Here’s the Average CPP Benefit at Age 65

Senior Couple Walking With Pet Bulldog In Countryside
Image source: Getty Images.

Written by Aditya Raghunath at The Motley Fool Canada

The Canada Pension Plan, or CPP is a monthly, taxable benefit that replaces a part of your income in retirement. To qualify for the CPP, you must be over the age of 60 with at least one valid contribution to the pension plan.

These valid contributions can be from the work you did in Canada. You can also receive CPP credits from a former spouse or partner at the end of the relationship.

The amount you receive via the CPP each month depends on multiple factors:

  • Your average earnings throughout your working life

  • Your total CPP contributions (which is based on your earnings)

  • The age you decide to start the CPP

When should you begin CPP payments?

The standard age to start receiving the CPP is 65. But you can begin these payments by the age of 60 or delay it to the age of 70. Canadians should note that the CPP will reduce by 0.6% each month if they choose to start it before 65. So, the payout will decline by 36% if it starts at the age of 60. Alternatively, the CPP will increase by 0.7% each month, or 8.4% per year, if you begin the payment after age 65.

The maximum monthly amount 65-year-old CPP pensioners could receive in 2023 is $1,306.57, while the average CPP amount is much lower at $772.71.

The estimated monthly expenses (without rent) for an individual living in Canada are close to $1,400, which is much more than the average CPP payout. So, you need to supplement the CPP with other income sources to lead a comfortable life in retirement.

One low-cost way to create a passive-income stream is by investing in blue-chip dividend stocks such as Enbridge (TSX:ENB) and Bank of Nova Scotia (TSX:BNS). Here’s why.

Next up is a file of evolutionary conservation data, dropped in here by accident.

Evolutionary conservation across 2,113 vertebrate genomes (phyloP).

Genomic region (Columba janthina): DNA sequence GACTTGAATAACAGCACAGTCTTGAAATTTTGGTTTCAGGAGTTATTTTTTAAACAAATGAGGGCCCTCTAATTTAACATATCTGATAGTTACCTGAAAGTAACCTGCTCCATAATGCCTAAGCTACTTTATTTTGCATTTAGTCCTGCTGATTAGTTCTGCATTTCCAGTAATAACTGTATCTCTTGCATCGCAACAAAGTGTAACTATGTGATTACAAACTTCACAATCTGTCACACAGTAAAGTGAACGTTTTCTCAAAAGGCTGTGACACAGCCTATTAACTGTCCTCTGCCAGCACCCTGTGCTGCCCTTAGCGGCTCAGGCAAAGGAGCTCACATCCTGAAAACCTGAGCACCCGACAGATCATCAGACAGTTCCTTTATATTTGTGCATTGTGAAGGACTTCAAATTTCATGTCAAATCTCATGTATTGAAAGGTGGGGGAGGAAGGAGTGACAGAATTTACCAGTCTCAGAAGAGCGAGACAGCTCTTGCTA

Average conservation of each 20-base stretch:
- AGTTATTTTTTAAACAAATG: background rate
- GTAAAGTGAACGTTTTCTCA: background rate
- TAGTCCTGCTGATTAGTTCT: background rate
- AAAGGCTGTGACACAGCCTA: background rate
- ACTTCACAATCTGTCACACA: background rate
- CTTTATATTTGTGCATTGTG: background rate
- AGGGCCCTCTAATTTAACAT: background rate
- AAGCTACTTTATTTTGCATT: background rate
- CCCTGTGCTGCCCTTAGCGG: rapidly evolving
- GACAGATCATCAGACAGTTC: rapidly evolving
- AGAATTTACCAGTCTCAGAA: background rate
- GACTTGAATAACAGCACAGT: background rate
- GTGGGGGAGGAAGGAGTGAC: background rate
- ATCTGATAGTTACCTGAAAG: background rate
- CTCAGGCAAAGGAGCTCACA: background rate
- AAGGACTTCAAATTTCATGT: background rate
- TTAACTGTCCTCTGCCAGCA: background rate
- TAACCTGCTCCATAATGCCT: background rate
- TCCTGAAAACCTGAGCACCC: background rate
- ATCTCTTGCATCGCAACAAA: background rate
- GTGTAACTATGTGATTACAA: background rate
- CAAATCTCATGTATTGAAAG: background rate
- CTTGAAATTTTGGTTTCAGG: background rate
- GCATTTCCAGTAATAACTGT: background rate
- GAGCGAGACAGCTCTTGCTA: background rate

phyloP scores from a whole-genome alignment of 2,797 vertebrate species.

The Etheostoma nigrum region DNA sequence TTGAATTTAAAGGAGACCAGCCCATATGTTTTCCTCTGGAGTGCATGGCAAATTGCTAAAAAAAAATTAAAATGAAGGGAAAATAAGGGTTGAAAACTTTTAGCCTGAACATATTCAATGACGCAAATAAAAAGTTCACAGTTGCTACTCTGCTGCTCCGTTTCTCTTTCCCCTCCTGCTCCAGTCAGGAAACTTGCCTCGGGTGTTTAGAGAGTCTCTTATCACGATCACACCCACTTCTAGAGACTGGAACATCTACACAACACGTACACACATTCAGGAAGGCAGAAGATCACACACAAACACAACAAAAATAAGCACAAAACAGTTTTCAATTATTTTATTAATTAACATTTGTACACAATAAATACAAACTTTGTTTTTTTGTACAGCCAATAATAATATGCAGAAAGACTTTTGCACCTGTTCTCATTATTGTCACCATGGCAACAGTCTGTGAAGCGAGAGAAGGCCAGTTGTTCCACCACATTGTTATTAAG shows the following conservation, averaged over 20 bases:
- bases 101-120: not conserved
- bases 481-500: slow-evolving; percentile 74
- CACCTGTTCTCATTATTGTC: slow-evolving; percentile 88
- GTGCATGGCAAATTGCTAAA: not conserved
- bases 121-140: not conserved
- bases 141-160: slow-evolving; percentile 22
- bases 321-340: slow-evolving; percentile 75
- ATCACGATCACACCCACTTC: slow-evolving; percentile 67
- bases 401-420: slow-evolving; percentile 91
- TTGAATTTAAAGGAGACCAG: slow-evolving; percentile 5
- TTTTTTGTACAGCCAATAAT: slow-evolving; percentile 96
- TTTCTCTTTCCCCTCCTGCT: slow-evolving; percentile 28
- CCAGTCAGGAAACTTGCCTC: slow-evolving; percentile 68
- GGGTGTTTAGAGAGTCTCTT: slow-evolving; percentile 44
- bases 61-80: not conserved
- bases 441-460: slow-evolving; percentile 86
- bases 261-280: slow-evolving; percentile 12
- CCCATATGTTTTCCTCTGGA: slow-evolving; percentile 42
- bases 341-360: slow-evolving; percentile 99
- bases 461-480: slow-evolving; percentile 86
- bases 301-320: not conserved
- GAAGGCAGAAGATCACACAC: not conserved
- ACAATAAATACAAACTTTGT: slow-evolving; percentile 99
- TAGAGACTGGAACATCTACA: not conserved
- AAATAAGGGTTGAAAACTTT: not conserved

Invest in TSX dividend stocks

An energy infrastructure company, Enbridge, currently offers you a tasty dividend yield of 7.8%. While Enbridge is part of the cyclical energy sector, it has raised dividends by 10% annually in the last 28 years, showcasing the resiliency of its cash flows.

Around 80% of Enbridge’s cash flows are tied to long-term contracts and indexed to inflation, making it relatively immune to changes in commodity prices. Its utility-like cash flows make Enbridge a top dividend stock for income-seeking investors.

Priced at less than 17 times forward earnings, Enbridge continues to invest in growth projects, which should drive future cash flows and dividends higher. ENB stock also trades at a discount of 18% to consensus price target estimates.

Another blue-chip TSX stock is Bank of Nova Scotia, which currently yields 7%. Investors are worried about a tepid lending environment in the near term, dragging shares of BNS and its peers significantly lower in the last two years.

However, the big Canadian banks are quite conservative, and this approach has allowed them to navigate multiple economic downturns with relative ease. In fact, BNS has paid shareholders a dividend for 190 consecutive years, which is remarkable for a cyclical company.

Priced at nine times forward earnings, BNS stock is cheap and trades at a discount of 10% to consensus price targets.

The post Here’s the Average CPP Benefit at Age 65 appeared first on The Motley Fool Canada.

Should You Invest $1,000 In Bank of Nova Scotia?

Before you consider Bank of Nova Scotia, you'll want to hear this.

Our market-beating analyst team just revealed what they believe are the 5 best stocks for investors to buy in November 2023... and Bank of Nova Scotia wasn't on the list.

The online investing service they've run for nearly a decade, Motley Fool Stock Advisor Canada, is beating the TSX by 24 percentage points. And right now, they think there are 5 stocks that are better buys.

See the 5 Stocks * Returns as of 11/14/23

More reading

Fool contributor Aditya Raghunath has positions in Enbridge. The Motley Fool recommends Bank Of Nova Scotia and Enbridge. The Motley Fool has a disclosure policy.

2023